Methane in 2023

Taking stock

The world is not making progress fast enough. Led by the UN, the world community is currently carrying out its first “Global Stocktake” to establish just how much, or how little, progress humankind has made in curbing greenhouse gas emissions in line with the Paris Agreement on climate change—to avoid irreversible damage to the planet’s climate.

The stocktake will conclude at COP 28 at the end of the year, but the interim snapshots published so far have been disappointing. We’re way off track.

And we’re starting to really see the effects. July was the Earth’s hottest month on record. Large parts of the world are suffering unprecedented heat waves.

The arrival of these temperatures demonstrates the need to act now to reduce the warming we are experiencing today.

Much of the transformation needed is fundamental and complex. But there is one area where we can accelerate our progress now—and slow down warming in the near term.

The clue is in the headline of this article: methane.

Direct methane emissions from energy operations continue to be the unpicked low-hanging fruit in the global fight against climate change. Picking it is increasingly feasible and economically viable, or even profitable.

Methane: let’s do this

Methane is a potent greenhouse gas, with a much bigger short-term impact than CO2. It is also the main component of natural gas.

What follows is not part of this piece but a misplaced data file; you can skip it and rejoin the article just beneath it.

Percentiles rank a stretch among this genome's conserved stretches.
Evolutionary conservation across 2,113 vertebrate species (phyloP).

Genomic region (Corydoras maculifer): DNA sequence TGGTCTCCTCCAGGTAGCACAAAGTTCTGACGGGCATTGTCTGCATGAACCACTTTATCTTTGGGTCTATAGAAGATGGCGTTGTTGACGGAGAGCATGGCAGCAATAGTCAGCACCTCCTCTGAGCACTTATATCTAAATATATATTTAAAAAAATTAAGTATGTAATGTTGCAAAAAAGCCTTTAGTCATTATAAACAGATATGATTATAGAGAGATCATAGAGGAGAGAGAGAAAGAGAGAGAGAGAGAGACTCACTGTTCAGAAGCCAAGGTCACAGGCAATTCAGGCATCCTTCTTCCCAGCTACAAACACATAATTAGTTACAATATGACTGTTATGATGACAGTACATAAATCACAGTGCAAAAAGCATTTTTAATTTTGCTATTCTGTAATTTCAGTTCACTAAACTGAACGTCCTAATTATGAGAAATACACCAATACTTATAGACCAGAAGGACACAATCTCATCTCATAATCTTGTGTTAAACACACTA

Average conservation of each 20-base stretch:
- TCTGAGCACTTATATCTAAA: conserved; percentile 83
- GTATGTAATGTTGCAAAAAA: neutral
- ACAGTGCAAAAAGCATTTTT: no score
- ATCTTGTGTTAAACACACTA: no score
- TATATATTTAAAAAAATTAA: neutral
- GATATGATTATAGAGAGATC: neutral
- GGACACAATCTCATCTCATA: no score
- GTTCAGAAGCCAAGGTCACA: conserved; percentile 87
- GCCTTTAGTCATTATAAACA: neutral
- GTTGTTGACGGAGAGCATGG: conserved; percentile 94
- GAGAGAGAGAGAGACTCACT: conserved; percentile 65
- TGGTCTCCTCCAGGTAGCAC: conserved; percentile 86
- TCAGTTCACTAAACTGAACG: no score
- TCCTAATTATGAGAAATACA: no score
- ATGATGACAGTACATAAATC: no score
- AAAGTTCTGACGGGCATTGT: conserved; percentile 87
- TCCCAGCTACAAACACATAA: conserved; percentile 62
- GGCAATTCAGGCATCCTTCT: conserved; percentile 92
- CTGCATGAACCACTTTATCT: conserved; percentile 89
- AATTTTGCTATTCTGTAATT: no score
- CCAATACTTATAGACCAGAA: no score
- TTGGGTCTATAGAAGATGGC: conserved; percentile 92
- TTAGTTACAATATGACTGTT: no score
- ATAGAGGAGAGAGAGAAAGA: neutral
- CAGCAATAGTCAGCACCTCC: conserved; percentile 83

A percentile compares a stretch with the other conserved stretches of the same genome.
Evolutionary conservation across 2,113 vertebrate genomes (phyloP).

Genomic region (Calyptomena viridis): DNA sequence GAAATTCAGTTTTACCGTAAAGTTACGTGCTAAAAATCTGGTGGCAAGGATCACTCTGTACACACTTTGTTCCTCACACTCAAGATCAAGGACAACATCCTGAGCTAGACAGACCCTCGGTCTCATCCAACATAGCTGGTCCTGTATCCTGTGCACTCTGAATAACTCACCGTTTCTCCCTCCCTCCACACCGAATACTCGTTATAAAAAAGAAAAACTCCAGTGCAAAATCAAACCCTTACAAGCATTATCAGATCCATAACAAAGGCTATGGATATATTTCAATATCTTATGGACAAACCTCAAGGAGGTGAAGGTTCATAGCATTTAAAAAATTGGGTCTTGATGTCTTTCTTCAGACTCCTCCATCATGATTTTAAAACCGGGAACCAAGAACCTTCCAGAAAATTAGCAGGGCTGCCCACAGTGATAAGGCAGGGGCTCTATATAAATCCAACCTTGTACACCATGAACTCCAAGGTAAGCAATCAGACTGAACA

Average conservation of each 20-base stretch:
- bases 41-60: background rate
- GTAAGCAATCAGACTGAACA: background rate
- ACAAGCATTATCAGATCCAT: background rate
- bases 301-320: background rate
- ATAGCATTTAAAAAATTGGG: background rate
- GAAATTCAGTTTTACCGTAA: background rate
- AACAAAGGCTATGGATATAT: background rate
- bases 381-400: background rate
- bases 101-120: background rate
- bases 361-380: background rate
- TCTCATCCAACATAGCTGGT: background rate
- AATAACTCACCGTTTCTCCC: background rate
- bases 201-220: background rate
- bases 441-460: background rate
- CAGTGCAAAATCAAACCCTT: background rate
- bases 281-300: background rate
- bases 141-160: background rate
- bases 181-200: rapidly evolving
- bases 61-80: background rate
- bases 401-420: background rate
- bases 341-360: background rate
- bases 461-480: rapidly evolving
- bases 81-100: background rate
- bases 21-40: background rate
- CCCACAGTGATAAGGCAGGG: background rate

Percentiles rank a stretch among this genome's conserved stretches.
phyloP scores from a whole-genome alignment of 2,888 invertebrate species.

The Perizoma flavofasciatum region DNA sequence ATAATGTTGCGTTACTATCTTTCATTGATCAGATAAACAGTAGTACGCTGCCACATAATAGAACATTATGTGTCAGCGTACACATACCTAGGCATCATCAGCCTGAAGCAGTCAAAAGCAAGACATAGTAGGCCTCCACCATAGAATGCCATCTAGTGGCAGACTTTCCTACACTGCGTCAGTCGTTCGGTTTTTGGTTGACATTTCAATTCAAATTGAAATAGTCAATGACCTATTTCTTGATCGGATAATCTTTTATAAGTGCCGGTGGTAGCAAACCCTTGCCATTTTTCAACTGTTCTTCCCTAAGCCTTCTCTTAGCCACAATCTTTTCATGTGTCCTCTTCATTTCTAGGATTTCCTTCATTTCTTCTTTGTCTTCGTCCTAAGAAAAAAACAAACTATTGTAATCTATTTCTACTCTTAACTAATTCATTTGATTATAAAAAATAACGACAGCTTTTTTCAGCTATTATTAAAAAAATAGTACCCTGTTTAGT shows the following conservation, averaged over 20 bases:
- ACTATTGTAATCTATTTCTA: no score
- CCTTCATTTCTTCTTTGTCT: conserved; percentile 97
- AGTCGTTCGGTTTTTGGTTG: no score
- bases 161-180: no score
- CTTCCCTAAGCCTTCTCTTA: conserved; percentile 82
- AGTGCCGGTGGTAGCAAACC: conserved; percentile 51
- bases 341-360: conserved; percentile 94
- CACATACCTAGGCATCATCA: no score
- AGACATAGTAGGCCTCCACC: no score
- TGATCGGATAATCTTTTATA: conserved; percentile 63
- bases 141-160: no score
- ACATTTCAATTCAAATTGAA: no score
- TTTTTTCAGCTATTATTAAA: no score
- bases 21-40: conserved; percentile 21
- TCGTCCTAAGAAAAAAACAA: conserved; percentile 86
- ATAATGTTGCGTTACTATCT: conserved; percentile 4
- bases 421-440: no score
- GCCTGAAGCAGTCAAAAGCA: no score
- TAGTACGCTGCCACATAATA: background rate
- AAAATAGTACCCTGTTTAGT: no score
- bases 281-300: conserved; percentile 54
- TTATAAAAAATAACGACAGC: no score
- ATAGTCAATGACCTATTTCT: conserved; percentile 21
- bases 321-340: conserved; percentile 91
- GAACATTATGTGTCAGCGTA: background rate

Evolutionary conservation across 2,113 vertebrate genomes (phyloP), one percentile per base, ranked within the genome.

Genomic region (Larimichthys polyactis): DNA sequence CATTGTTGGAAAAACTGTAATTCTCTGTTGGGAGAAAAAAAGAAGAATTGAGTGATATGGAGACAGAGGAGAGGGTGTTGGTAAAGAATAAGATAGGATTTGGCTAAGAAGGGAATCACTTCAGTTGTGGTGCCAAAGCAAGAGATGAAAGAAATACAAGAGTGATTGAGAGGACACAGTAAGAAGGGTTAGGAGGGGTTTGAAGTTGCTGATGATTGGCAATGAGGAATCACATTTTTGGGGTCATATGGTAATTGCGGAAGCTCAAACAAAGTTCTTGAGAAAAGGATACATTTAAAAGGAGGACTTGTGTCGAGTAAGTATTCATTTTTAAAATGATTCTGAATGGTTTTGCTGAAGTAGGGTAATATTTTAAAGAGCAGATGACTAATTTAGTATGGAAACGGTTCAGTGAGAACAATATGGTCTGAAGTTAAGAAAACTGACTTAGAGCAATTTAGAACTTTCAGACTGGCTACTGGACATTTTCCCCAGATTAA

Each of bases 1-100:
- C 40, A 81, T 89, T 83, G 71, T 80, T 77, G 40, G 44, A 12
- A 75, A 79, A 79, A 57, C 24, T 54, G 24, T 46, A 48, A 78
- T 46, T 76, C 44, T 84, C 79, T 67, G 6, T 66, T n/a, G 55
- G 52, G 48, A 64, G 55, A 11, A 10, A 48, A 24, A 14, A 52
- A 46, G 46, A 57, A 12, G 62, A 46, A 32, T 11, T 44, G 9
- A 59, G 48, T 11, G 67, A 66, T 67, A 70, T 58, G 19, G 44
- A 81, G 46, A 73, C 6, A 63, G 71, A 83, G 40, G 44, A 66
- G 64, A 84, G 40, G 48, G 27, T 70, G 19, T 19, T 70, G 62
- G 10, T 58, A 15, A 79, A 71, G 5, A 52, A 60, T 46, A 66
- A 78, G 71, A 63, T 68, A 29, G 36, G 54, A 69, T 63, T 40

Methane emissions from oil and gas operations are significant. Methane has caused 30% of all global warming, and the oil and gas industry is one of the largest sources of methane emissions.

What’s more, the technologies needed to reduce these emissions are mostly available today. Unlike many other actions, which rely on changes to deeply ingrained infrastructure and behaviours or on technologies yet to be invented, a lot of oil and gas methane emissions can be eliminated today, using off-the-shelf technology.

And the cost is low. The International Energy Agency (IEA) estimates that about half of the reductions are negative net cost due to the value of the gas saved. According to IEA estimates, the most expensive oil and gas methane project costs the same as the cheapest carbon capture and storage project.

Against the backdrop of last year’s windfall profits, the industry can no longer ignore the fact that the most urgent, most impactful action to slow climate change is in its power—and within its means.

Make a start, make a difference

The important thing now is to simply start. Come COP 28 in November, the world’s eyes will be on the energy industry’s action on methane.

A lot of the technologies operators need to get started are ready today, and others will need to be developed fast, in partnership.

To start, the most important missing piece for most operators is a little help navigating what’s available and anticipating how it will scale. The wider support system is emerging fast (and includes me and my team), the standards (Oil & Gas Methane Partnership 2.0, for example) are established, and momentum is building.

My conversations with executives of operating companies are encouraging, but perhaps they still underestimate just how quickly this industry can make a difference from within. We’ve got four months. Let’s make them count.

This article is the first in a new series by the methane team at SEES, a startup within SLB dedicated to helping operators eliminate methane from their operations. Stay tuned for the latest thinking, insights, and tech from the team.

Headshot of Kahina Abdeli Galinier
by Kahina Abdeli-Galinier, Founder & Director, SLB End-to-end Emissions Solutions
Article Topics
Emissions Reduction